| December 2021, Por Felipe Herrera Aguirre


A large percentage of the US economy depends on foreign workforce, Latinos being the fastest growing population being employed. Were all of them expulsed from the country, who would do the dishes? Who would serve them? Or rather, who would do those things white people don’t want to do? 


Right now it’s 3pm in the afternoon of a Saturday in August, and I am about to get to ‘International Cuisine’, an Ecuadorian restaurant on East Lake street in Minneapolis, state of Minnesota. Within the next 24 hours, I will have spent 15 of those hours washing dishes. But for the time being, my arms are still not numb, my fingers are not wrinkly, my back is not stiff yet, and I do not stink of fat. It is my first day of work, a job I’ll do for a month, for 10 dollars an hour, and I’m feeling happy because I tried really hard to get it.

I have had similar jobs in the past. I worked washing dishes, and also as a deliveryman, as a cashier, and even as a cook at a pizza place back in Santiago de Chile, my hometown. I have walked all around the commune of Puente Alto —to the south of our capital city— pasting Redbank ads on the walls of the guardhouses where people go get their driving license renewal. I have waited tables at a bar in Vitacura, the wealthiest commune in Chile. I have worked selling magazines at the Estadio Nacional (National Stadium), I’ve written features for an amateur football league’s matches, and I have also been a journalist for a free newspaper. And for three years on a row, I worked in three fondas in Santiago de Chile during our Fiestas Patrias (National Holidays), whole days, day in, day out, stuck in there.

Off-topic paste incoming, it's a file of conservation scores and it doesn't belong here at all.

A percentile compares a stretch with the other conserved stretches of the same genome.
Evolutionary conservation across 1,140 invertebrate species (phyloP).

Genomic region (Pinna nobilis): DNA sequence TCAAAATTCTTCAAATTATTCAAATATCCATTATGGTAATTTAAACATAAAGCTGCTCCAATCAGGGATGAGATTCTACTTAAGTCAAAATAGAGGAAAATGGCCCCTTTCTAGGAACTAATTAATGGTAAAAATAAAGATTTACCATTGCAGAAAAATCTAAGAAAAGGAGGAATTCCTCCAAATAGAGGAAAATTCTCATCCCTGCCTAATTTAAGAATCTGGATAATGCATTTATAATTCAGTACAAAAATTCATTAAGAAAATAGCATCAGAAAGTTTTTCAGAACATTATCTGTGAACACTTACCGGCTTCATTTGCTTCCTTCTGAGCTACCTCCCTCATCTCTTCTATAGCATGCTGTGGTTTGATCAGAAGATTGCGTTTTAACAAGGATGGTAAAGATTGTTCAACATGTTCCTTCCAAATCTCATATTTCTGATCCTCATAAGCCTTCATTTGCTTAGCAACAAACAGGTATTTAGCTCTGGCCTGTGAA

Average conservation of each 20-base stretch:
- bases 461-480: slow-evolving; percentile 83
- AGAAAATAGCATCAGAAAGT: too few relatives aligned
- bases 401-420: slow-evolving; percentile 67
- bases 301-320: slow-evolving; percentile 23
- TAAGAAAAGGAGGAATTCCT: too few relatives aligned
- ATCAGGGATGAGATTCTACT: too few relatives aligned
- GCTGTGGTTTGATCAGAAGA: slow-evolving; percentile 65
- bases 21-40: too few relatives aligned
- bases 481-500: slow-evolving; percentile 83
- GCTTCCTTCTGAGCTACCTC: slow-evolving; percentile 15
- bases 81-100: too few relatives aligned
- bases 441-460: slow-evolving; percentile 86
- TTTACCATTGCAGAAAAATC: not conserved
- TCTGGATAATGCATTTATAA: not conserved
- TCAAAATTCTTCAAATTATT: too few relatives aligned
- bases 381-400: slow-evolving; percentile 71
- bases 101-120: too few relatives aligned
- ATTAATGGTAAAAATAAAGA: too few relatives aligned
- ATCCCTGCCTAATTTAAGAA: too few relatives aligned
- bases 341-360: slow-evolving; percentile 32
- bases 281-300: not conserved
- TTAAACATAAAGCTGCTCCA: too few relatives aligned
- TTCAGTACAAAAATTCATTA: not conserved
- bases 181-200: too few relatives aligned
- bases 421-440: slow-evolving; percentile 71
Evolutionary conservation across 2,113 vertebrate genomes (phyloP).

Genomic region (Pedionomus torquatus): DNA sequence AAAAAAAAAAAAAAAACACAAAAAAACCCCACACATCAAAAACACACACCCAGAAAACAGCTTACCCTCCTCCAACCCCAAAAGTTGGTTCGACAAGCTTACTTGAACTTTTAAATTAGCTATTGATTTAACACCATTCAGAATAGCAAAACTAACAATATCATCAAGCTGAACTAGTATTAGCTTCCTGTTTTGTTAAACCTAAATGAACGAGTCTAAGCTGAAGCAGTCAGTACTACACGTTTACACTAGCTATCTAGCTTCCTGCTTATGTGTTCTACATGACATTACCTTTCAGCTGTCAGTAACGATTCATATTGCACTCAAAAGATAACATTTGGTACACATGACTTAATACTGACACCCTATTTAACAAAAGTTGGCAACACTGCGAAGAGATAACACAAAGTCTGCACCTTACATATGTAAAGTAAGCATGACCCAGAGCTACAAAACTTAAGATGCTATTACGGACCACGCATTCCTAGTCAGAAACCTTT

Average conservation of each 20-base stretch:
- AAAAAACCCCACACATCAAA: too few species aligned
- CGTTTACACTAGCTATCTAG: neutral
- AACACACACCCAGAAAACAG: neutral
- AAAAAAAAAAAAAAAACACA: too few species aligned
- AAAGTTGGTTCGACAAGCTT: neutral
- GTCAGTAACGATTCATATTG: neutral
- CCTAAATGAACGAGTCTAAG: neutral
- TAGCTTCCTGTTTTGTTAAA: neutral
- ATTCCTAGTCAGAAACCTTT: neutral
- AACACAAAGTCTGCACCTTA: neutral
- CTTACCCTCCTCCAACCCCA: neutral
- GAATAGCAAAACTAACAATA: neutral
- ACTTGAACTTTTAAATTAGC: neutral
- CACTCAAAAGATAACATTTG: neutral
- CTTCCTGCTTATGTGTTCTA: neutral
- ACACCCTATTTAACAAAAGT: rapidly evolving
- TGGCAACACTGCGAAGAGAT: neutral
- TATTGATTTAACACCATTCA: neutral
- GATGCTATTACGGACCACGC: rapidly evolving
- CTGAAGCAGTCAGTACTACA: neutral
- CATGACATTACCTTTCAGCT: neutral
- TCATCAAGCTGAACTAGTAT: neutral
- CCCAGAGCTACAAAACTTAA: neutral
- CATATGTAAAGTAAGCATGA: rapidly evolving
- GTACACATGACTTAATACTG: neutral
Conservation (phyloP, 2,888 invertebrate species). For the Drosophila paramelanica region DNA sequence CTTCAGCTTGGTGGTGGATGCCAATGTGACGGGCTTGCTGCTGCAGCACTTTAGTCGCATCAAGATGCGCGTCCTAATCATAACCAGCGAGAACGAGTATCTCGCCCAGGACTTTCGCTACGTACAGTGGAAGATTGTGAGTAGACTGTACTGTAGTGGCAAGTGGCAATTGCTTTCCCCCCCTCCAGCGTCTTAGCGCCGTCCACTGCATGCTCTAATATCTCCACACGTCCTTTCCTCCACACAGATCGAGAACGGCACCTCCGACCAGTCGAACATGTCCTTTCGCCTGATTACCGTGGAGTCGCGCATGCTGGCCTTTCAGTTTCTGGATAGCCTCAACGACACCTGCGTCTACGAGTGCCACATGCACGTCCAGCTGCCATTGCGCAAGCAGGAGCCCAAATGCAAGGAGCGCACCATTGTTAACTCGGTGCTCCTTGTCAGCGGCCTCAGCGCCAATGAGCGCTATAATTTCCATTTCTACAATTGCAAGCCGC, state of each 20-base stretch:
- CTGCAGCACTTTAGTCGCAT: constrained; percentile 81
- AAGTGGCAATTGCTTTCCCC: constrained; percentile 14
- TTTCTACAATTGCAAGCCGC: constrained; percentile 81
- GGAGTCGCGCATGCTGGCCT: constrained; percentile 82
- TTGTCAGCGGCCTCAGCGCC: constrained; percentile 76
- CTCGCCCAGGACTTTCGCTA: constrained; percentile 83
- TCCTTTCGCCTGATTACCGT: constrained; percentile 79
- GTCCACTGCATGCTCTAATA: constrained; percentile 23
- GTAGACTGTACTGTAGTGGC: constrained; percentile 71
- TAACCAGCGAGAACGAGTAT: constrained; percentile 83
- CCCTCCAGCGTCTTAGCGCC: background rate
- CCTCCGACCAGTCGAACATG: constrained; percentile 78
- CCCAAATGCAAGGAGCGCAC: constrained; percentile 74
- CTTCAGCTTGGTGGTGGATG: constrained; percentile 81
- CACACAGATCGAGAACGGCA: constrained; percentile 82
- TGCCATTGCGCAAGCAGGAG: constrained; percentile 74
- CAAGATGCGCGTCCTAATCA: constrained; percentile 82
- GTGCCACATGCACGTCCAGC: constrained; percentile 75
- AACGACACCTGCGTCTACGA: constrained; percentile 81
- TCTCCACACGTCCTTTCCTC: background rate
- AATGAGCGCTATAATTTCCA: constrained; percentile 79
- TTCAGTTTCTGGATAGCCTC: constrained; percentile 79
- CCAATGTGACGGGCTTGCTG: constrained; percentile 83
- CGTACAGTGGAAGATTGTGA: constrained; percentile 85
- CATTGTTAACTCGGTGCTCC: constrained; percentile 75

This is my résumé, and even though it all happened a long time ago, and no-one really cares about it here, I’m going over all of those jobs in my head so as to boost my confidence. I try to picture Arturo Vidal in his first game in FC Barcelona. I imagine him walking down the tunnel that leads up to the pitch of Camp Nou for the first time, ready to show his talent. I’ve come here to show them why I should keep my job as a dishwasher, which is what (nearly) all Latinos do when they come to work in the US.


The one who would be Messi within the restaurant is called Eduardo and he is a short, swarthy man from Ecuador, some Inca traces on his attractive face. He is the lead cook. He’s 33 and got to the US around 14 or 15 —he hesitates— years ago. He got here crossing the border all across the Arizona desert, along with a group of about 20 other people. From there he flew to Minneapolis as he had family living there. Ever since then, he’s worked in restaurant kitchens, and last June he associated with two other Ecuadorians to manage the restaurant that has hired me as their employee.

Eduardo is helped by Oscar, who is also from Ecuador. He is thin, swarthy, and a little shorter than Eduardo. He is 20 years old and he arrived in the US when he was 16. He got into public school, but he claims it was worthless to him. As he didn’t know any English, his classmates didn’t speak to him, and he understood very little in class. A year later, he left school in order to work and get some money. And that’s all he does: he wakes up at 5 in the morning, goes downtown where he works until 2.30pm, and then at 3pm he starts his shift at this restaurant. Every day. ‘You eventually get used to it,’ he says.

Photo by Felipe Herrera Aguirre
Photo by Felipe Herrera Aguirre


I’m not used to it yet. In fact, I’m feeling nervous.